Friday, February 20, 2004


Here are my major motivations for publishing this weblog: 1.I plan to take a road trip out West in a few months and would like to have a site to post my journal with pictures etc. 2.I also like the idea of journaling and making it public to lend an air of danger to it. 3.I want to have an outlet for any urges for creativity I may have - something not possible in either my current job or life elsewise.

I live in a small city in central North Carolina. I have been married 9 years to a girl I've been living with for 11 years. We have two children, a 6-1/2 year-old boy in first grade, and a 19 month-old girl. We live in a ~3000 heated square-foot 2-story house with a 1100 unfinished square-foot basement and a 500 unfinished square-foot walk-up attic - we live in a nice middle-class neighborhood of mostly families like us. We own a Honda Pilot and a Honda CRV. We have 3 Dell computers in our home, and too many (6) TVs. We own a mountain of stuff (mostly junk) accumulated over our lifetime. We are among the masses formerly befuddled by affluenza, but now recuperating. My wife and I are what the current health-care climate would label as primary-care providers. We met during a 3rd-year clerkship in medical school, became close friends never intending to marry, but ended up couples-matching into the same University hospital for our residencies, then went ahead and got married during our second-year of medical residencies. After some initial struggles with paying off debts and turbulent health-care job-markets, we are now relatively settled.

We have recently chosen to dramatically alter our lifestyles in order to minimize our consumerism. We have chosen to reduce our work hours voluntarily in order to spend maximum time with each other - my wife actually does not work at all for now and I work 2 days per week. We have eaten out just twice in the past 2 months, whereas we used to eat-out twice a day everyday. We no longer visit malls, shops, or stores just out of boredom. We no longer ruminate over mail-order catalogs - we quickly dispatch them into the rubbish bin. We watch just a couple hours of television per week. We no longer buy toys for our son just because he asks for them. We frequent the public library instead of purchasing books online or in stores. We have completely stopped purchasing any soft-drinks and avoid purchasing junk-foods. We have however elected to keep our son in his private Montessori school for now but are very close to taking him out of private school. We have over the past couple of months been able to reduce our montly expenses by 35-50% by adopting this lifestyle. We have also found that we are actually healthier, happier, and more content with our lives (as well as accrueing money rather than losing it). The impetus for our change in lifestyle originated about 6 or 7 years ago when I first saw the Affluenza documentary on PBS. Over the years, I became more convinced that anti-consumerism was the way to go as we spun-out more-and-more into the suburban-middle-class-American nightmare. I recently re-looked at those PBS affluenza documentaries, read the companion book, and read Joe Dominguez & Vicki Robins' Your Money or Your Life. I finally made the decision along with my wife to embrace this wiser and more frugal lifestyle just 4 months ago.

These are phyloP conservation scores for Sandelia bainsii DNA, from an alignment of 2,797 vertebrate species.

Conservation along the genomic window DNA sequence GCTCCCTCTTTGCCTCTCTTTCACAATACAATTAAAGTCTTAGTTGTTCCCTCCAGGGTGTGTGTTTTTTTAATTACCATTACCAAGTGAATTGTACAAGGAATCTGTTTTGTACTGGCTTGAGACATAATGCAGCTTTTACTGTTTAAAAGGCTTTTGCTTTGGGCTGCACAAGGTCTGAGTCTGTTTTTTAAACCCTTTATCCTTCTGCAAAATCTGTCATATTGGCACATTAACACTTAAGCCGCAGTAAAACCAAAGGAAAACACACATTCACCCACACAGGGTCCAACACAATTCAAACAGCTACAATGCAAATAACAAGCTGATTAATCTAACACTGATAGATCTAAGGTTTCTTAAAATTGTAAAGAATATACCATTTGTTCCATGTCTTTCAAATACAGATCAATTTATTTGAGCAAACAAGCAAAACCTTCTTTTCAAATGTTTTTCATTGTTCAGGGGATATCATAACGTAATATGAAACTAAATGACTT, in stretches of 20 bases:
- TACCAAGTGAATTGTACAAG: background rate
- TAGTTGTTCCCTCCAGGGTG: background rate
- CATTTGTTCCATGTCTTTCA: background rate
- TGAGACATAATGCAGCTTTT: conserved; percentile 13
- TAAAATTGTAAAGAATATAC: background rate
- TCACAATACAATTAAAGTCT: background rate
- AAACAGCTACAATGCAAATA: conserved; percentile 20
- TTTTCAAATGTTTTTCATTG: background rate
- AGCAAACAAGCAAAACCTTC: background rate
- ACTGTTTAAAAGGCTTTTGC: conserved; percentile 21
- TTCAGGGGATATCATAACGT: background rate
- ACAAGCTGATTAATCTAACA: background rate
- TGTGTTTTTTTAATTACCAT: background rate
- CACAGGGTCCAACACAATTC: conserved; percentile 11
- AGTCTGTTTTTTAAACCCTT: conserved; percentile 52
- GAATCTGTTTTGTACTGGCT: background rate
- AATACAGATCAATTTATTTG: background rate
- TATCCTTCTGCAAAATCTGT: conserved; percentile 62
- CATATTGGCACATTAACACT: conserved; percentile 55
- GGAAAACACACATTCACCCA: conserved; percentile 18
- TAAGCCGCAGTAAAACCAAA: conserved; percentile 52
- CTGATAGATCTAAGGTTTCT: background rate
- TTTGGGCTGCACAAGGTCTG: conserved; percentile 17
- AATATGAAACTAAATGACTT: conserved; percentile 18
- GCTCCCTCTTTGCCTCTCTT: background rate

I enjoy watching my son go about his life - he is a blue belt in Taekwondo, an activity he has been involved in for over a year now.

He has also been taking piano lessons since last year. He is discouragingly tone-deaf, but I believe strongly in the intellectual invigoration of a music education, and he is doing surprisingly well with music reading. My son also does well with reading, writing, and getting along with other kids - all things to make any parent happy.

I enjoy watching my toddler daughter develop into a human being - she can't really talk yet, but is able to communicate in a rudimentary manner. She is good at walking, running, climbing, yelling, and feeding herself. She can say "mama," "daddy," "eyes," "uh-oh," and "ish," as well as a conglomeration of primitive Ur-words. My son and I have grown fond of calling her "Ish" instead of her given name.

She has a very well-developed, strong, stubborn personality but also can be very gentle and loving. She has a sparse head of hair and can be very entertaining to watch. We humans have evolved to appreciate the rounded and outsized heads, eyes, and cheeks of babies, as well as the endearing clumsiness of a toddling child.

I enjoy reading books, magazines, journals, websites, newspapers. Lately I've been reading Time magazine and Sports Illustrated cover-to-cover weekly. I peruse my local papers weekly, read various news websites daily. I am currently reading The Coming Plague by Laurie Garrett. I most recently read for fun a bunch of books about Tea (Okakura's The Book of Tea, Pettigrew's The Tea Companion, etc.), E.Annie Proulx's most recent novel (I thought her worst to date actually) and Andy Rooney's Common Nonsense (aptly named and poorly-written for someone who claims to be a good writer). The best book I've read in the past 12 months? Actually it was Barrie's Peter Pan which I read to my son. This is a surprisingly well-written book full of subtle metaphors about life and sexuality. My wife and I have of course read dozens of books to our kids over the past year - some of our favorites: Pinocchio, Swiss Family Robinson, Roald Dahl's collection. Some books with critical acclaim but very shoddily written and conceived in my opinion: Jonathan Franzen's The Corrections, Richard Russo's Empire Falls, and unfortunately Carold Shield's last book Unless. The last really fantastic book I remember reading is Carol Shield's Larry's Party. I wish I had time to read all kinds of novels, but because of limited free time, I've chosen to concentrate on award-winners and avoid all pop-trash novels though they can be fun sometimes. I like to read non-fiction too but they are usually pop-trash also - the last fun pop-trash book I read was Goldberg's (Goldman?) BIAS about the news media.